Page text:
I'm always game to share great backgrounder articles that might help my climate-concerned peers really start to understand the climate influence benefits of going plant-based. Two of the most visible (go, Twitter) academic leaders in this space (who often co-author) are Jan Dutkiewicz and Matthew Hayek. This 2021 VOX piece is evergreen, so file it away as a resource to help educate your communities and related leadership (especially anyone with influence in policy or corporate decision-making). As we head into COP27, where, supposedly, food systems transition will be emphasized, we must get louder.
"Fossil fuels do make up a far greater proportion of emissions in the US and globally, but even if we reduced energy emissions down to zero, demand for meat and dairy alone could make us exceed critical levels of global warming. That makes shifting diets away from meat a critical tool in preventing global temperatures from rising above 1.5°C or 2°C by 2100."
LinkedIn "Greener By Default" Case Study
As I mentioned in my last newsletter issue, I'll be at GreenBiz VERGE late this month. I'm only getting more pumped as I prepare to moderate a panel on the LinkedIn food service shift (and the ways the Greener By Default/ Better Food Foundation helped). The climate influence in even one incredibly well known brand moving in a more plant-based direction with food service can be game-changing. The point is: it shows that this transition to a new food policy direction CAN be done, and there is at least one leader to watch. After learning from/about the LinkedIn experience, I imagine attendees will walk away wondering why their teams wouldn't dig in on this incredible corporate Scope 3 emission reduction action ASAP.
I hope to see lots of folks there, but you better believe I'll also amplify the learnings and any related links after the event. Follow the #VERGE22 tag from October 25 - 27 to monitor the tweets. Our "case clinic" panel is Thursday the 27th at 1:30 PT.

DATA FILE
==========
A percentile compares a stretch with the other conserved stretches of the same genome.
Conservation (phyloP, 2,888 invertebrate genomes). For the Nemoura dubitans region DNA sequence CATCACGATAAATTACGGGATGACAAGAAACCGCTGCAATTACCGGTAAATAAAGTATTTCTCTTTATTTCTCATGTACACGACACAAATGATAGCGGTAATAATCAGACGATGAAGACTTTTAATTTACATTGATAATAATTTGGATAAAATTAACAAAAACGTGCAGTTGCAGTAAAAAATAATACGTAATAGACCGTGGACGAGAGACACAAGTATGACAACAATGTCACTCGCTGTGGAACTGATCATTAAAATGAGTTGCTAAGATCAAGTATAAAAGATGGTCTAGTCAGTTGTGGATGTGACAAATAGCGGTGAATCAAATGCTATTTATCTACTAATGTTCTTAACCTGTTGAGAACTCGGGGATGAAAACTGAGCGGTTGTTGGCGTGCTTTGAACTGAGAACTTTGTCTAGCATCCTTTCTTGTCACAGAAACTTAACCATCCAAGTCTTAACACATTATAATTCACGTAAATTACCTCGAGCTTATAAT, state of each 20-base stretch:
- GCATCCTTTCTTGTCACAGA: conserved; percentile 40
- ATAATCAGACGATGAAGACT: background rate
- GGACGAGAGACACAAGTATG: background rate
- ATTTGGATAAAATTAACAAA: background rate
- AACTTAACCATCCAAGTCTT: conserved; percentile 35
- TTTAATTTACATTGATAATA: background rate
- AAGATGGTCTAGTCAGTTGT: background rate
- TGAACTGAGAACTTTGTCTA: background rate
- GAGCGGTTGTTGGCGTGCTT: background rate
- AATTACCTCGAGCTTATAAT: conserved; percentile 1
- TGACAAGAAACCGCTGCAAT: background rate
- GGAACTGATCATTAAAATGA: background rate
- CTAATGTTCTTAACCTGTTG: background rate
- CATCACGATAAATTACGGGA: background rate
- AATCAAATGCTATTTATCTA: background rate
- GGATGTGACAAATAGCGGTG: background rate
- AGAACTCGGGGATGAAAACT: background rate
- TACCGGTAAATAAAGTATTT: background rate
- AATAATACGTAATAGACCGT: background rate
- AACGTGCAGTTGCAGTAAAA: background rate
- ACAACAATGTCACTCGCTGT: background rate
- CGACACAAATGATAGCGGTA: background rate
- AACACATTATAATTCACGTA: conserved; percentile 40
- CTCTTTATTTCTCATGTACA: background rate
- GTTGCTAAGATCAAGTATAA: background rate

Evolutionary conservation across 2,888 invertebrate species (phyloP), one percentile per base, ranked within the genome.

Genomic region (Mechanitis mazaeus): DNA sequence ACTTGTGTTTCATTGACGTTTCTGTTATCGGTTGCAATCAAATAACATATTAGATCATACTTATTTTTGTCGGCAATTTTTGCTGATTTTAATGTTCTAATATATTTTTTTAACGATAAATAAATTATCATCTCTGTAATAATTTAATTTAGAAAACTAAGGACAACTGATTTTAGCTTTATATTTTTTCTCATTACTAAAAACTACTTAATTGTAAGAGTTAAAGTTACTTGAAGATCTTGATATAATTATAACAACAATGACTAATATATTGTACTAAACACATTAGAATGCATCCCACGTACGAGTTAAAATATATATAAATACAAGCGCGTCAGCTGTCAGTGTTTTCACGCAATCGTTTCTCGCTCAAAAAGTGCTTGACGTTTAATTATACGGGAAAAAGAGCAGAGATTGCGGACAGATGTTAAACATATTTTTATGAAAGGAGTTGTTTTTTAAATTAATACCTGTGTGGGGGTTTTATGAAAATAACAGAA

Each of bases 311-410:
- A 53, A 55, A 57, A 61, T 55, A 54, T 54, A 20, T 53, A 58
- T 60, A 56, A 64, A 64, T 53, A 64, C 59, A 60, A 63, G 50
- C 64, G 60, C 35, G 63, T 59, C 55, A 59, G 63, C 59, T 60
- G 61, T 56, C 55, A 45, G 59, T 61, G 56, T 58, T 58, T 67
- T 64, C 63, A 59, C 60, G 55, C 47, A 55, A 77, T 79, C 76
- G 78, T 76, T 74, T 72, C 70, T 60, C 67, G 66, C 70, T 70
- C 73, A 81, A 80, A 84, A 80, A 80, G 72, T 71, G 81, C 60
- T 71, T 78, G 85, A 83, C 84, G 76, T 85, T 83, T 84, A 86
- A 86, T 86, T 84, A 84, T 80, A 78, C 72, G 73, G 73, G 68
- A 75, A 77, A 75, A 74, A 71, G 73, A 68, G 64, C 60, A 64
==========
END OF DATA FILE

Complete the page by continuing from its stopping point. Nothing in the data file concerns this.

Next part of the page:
ABCs of Climate Change
Climate-focused artist Nicole Kelner shared this incredible image on Twitter, and I had to share. A picture is worth a bazillion words. The plant-based food systems transition world should be super psyched to see that a cow represents "M" for methane, and not the usual smokestacks. As well, making the "V" about voting and the "Y" about youth. Amplify this, share it with teachers, yell about it to all the organizations not doing enough about their own climate-denying actions. And, don't forget, point to it when you use social platforms during #COP27 !
Learning Resource: Get LOUDER DURING COP27: Twitter Engagement Jumpstart
Whether you will be in Egypt or not (and, let me point out there is a lot of potential to be seen in that conversation even without flying there), now is a really good time to get more comfortable and strategic with your Twitter account. I really would love more company in digital climate influence during that period, so I am offering regular 30 minute "office hours" leading up to COP27.
To repeat: My dream is to see more folks with leadership platforms knowing how to intentionally leverage them. The more smart, climate-acting leaders who do this will change the social norm for smart leaders: it's about doing all in your power to act on climate.( This is your climate action call to #TwitterSmarter.)
From my years doing this sort of work, specifically, I'd argue there's more power in using Twitter well than you'd get by being at a side-event, on a global stage for an hour, or even being quote in a mainstream media story. Your audiences want to really feel your personal values reflected in your corporate and political decisions. (That's exactly why I look for people doing this to interview for my Living Change podcast). A traditional press release can't hold a candle. I'd love to help you, and am happy Calendly helps make this happen with easy scheduling and payment.